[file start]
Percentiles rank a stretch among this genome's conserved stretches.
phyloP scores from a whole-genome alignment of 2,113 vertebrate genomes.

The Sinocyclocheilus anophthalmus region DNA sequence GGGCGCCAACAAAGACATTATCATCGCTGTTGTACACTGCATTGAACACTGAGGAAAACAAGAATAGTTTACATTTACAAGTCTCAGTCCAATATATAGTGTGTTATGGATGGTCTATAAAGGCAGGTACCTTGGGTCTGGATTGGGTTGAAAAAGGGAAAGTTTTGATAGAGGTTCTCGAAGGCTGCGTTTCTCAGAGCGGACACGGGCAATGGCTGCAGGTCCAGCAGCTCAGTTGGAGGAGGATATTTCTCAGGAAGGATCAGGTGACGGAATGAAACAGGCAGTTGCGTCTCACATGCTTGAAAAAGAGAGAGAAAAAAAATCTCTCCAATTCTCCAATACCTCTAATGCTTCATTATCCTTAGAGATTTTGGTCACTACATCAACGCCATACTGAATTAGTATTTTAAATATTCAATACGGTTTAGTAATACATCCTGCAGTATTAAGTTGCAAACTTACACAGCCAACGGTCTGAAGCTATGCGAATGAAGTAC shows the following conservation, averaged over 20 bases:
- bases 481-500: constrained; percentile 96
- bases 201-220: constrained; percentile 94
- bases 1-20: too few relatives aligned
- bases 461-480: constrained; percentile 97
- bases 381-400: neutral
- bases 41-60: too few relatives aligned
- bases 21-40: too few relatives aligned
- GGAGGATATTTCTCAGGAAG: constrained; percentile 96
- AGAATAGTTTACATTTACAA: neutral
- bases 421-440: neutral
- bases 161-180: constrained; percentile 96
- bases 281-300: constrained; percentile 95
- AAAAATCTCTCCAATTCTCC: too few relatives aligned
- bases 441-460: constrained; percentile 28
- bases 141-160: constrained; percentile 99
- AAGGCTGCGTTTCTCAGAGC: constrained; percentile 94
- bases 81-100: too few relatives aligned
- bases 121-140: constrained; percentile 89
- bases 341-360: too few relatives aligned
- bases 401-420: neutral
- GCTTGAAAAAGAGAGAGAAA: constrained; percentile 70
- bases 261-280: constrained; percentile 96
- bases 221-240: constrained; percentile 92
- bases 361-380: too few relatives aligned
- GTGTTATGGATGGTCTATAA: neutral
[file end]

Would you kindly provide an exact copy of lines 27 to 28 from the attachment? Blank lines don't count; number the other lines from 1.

- bases 361-380: too few relatives aligned
- GTGTTATGGATGGTCTATAA: neutral